Behind the scenes of ASEAN’s breakdown

Posted on July 27, 2012

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Indonesia’s Foreign Minister Marty Natalegawa recently conducted an intense round of shuttle diplomacy, visiting Cambodia, Vietnam, the Philippines, Singapore and Malaysia in order to secure agreement on the Association of Southeast Asian Nations’ (ASEAN) Six-Point Principles on the South China Sea. When asked by the Australian Broadcasting Corporation to sum up the results of his efforts he replied it was “back to business as usual”.

Natalegawa meant that he had managed to overcome the appearance of ASEAN disarray when the grouping’s foreign ministers were unable to reach agreement on four paragraphs on the South China Sea to be included in a draft joint communique to summarize the results of their meeting. The Cambodia-hosted event represented the first time in the bloc’s 45-year history that an ASEAN Ministerial Meeting (AMM) failed to agree on a joint statement.

Natalegawa stood alongside Cambodia’s Foreign Minister Hor Namhong when he issued ASEAN’s six-point statement. Hor Namhong, however, could not resist laying the blame for ASEAN’s failure to issue a joint communique on Vietnam and the Philippines, the two ASEAN countries that have clashed most openly with China on contested claims to the South China Sea. Brunei, Malaysia and Indonesia also have disputes with China over particular bits of the maritime area.

The record of the ASEAN Ministerial Meeting (AMM) Retreat, however, tells a different story. According to notes of the discussions drawn up by a participant which this author has reviewed, Cambodia twice rejected attempts by the Philippines, Vietnam and other ASEAN members to include a reference to recent developments in the South China Sea. Each time Cambodia threatened that it would withhold the joint communique.

The South China Sea issue was discussed during the plenary session of the AMM Retreat. The Philippines spoke first and was followed by Thailand, Vietnam, Indonesia, Malaysia, Brunei, Laos, Myanmar, Singapore and Cambodia.

Philippine Foreign Minister Albert Del Rosario described past and current examples of Chinese “expansion and aggression” that prevented “the Philippines from enforcing its laws and forcing the Philippines to retreat from its own Exclusive Economic Zone (EEZ).”

Del Rosario asked rhetorically, “what would be the real value of the Code of Conduct (COC) if we could not uphold the DOC [Declaration on Conduct of Parties]?”, which was first agreed to with China in 2002. Del Rosario ended his intervention stating it was “important that ASEAN’s collective commitment to the [DOC] be reflected in the joint communique of the ASEAN Ministerial Meeting.”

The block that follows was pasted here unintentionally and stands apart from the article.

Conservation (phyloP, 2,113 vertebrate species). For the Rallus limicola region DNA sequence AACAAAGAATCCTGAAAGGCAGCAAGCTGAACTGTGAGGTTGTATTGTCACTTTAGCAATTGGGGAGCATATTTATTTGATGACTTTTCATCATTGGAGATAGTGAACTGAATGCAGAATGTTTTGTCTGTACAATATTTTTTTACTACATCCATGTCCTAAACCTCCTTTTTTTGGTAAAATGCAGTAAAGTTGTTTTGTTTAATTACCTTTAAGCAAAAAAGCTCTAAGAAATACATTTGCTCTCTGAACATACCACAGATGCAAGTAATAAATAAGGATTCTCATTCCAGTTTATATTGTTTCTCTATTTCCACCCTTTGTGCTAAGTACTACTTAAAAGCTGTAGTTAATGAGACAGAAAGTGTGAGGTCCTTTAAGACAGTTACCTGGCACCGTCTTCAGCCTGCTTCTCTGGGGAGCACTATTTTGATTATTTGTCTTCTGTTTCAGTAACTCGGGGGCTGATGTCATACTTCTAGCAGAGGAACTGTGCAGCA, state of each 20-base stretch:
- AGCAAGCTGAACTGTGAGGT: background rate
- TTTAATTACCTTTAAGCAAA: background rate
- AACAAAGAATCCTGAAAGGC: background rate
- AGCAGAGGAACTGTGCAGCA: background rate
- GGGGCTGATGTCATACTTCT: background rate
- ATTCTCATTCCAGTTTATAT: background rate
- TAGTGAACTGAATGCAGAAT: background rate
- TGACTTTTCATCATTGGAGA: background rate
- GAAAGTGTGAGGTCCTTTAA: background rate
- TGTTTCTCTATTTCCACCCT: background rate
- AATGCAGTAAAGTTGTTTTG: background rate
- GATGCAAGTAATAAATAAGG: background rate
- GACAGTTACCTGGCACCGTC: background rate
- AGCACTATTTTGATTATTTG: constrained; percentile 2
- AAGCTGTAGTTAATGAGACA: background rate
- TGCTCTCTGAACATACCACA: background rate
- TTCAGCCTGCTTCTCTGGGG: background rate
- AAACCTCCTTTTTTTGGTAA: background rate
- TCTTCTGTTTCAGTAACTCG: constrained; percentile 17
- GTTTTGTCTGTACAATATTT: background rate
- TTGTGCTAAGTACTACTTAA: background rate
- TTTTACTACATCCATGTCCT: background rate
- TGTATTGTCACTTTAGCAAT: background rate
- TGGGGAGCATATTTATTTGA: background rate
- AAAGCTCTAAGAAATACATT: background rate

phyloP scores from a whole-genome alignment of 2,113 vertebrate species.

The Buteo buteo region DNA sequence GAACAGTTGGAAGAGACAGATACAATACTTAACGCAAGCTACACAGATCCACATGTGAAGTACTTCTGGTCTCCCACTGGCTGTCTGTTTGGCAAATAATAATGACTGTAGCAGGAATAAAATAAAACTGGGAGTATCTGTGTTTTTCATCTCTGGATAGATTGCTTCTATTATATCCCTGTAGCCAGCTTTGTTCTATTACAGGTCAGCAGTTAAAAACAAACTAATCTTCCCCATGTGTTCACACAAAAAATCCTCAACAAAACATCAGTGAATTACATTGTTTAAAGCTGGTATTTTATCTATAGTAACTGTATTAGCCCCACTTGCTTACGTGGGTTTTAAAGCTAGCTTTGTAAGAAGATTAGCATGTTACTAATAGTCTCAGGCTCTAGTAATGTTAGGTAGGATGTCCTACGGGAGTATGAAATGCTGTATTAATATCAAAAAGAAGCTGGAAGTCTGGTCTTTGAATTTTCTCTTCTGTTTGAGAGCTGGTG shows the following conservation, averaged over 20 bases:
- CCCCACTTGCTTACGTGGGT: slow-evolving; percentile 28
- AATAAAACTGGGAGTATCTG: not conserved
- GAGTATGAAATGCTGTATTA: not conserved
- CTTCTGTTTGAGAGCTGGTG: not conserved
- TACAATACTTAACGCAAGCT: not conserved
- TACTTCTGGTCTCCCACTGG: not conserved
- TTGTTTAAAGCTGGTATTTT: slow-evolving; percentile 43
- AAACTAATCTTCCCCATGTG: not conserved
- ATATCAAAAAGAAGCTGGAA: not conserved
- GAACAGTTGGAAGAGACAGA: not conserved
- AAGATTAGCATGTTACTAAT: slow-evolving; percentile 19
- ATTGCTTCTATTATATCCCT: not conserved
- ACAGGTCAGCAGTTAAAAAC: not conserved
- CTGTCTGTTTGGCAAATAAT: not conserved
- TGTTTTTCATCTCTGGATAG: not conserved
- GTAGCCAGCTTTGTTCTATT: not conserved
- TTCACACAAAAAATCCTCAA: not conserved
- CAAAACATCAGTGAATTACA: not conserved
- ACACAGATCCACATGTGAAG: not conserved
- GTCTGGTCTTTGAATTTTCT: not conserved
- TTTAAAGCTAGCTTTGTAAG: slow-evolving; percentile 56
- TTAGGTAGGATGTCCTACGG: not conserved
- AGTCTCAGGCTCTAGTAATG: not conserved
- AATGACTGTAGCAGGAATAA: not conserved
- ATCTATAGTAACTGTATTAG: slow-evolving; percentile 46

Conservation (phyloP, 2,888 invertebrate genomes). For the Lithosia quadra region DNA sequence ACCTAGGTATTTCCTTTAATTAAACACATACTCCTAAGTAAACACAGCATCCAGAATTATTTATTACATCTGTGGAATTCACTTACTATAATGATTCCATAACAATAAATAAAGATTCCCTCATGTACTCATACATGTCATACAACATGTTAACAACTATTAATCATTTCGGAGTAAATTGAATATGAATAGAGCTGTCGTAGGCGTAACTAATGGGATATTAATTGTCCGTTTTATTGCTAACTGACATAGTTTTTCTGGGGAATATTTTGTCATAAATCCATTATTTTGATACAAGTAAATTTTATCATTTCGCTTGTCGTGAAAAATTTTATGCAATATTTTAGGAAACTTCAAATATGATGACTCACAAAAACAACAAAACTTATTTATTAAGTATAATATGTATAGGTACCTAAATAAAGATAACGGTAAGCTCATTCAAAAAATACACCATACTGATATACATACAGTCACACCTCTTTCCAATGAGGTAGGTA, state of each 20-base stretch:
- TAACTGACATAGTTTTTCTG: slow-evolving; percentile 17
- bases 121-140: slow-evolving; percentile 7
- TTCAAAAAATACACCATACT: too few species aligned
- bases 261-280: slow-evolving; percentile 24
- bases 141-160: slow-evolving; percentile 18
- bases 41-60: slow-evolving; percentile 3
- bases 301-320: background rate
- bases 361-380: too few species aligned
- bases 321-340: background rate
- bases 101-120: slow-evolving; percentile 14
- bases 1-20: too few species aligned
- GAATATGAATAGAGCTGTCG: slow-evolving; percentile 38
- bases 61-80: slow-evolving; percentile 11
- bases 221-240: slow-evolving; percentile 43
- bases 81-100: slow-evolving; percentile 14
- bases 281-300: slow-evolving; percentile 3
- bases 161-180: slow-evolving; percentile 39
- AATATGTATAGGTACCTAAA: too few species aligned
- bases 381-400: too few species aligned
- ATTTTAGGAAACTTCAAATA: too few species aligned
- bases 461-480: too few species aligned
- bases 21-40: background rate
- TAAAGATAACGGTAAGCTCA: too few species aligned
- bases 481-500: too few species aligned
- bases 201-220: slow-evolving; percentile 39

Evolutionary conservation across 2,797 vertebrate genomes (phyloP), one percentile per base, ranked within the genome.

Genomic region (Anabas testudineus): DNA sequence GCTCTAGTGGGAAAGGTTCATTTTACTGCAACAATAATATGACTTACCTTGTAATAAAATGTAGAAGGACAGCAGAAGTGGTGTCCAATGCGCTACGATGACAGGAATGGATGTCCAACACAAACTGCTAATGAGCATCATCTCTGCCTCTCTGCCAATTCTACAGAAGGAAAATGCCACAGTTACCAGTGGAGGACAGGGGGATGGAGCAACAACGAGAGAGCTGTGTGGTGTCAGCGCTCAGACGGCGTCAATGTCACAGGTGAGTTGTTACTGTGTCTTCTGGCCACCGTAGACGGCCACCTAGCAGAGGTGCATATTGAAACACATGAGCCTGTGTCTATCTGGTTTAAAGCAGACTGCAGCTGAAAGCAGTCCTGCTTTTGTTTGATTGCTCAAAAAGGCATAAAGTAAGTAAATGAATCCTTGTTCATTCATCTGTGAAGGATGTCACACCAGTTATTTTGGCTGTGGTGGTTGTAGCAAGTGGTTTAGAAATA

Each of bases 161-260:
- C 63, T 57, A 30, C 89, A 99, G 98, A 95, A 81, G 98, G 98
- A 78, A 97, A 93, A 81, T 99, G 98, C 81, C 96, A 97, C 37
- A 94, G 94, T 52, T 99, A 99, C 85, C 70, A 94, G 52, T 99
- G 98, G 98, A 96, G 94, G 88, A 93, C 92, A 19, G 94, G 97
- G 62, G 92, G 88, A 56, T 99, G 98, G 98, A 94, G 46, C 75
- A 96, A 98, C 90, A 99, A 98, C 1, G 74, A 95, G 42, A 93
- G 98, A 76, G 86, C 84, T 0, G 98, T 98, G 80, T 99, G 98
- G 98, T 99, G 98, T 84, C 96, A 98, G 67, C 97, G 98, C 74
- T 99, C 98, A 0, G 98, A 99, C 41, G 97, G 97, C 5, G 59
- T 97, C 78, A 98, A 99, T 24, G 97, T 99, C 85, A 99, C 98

Four other countries directly addressed this point. Vietnam described China’s recent creation of Sansha City over contested South China Sea islands and China National Offshore Oil Company’s invitation for foreign exploration bids in other contested maritime areas as “serious violations of Vietnam’s sovereignty and jurisdiction over its EEZ and Continental Shelf”.

Vietnam argued that the joint communique should reflect this. Indonesia underscored the importance of ASEAN acting with one voice and noted that recent developments were of concern to all ASEAN members. Indonesia endorsed concluding a Code of Conduct and promised to “circulate a non-paper on possible and additional elements of the COC”.

Malaysia endorsed the comments by Indonesia and stressed “We must talk with a single voice; ASEAN must show [its] united voice; [otherwise] our credibility will be undermined.” Malaysia concluded, “We must refer to the situation in the South China Sea, particularly any acts that contravene the international law on EEZ and continental shelves. It is totally unacceptable that we can’t have it in the joint communique. It is important that ASEAN has a clear expression of our concerns on the South China Sea in the joint communique.”

Singapore noted that “recent developments were of special concern” because they raised “novel interpretations of international law that could undermine the entire UNCLOS regime.” Singapore concluded by arguing “it is important that ASEAN has a clear expression of our concerns on the South China Sea in the joint communique … [It would be] damaging to us if we don’t say anything.”

Broken consensus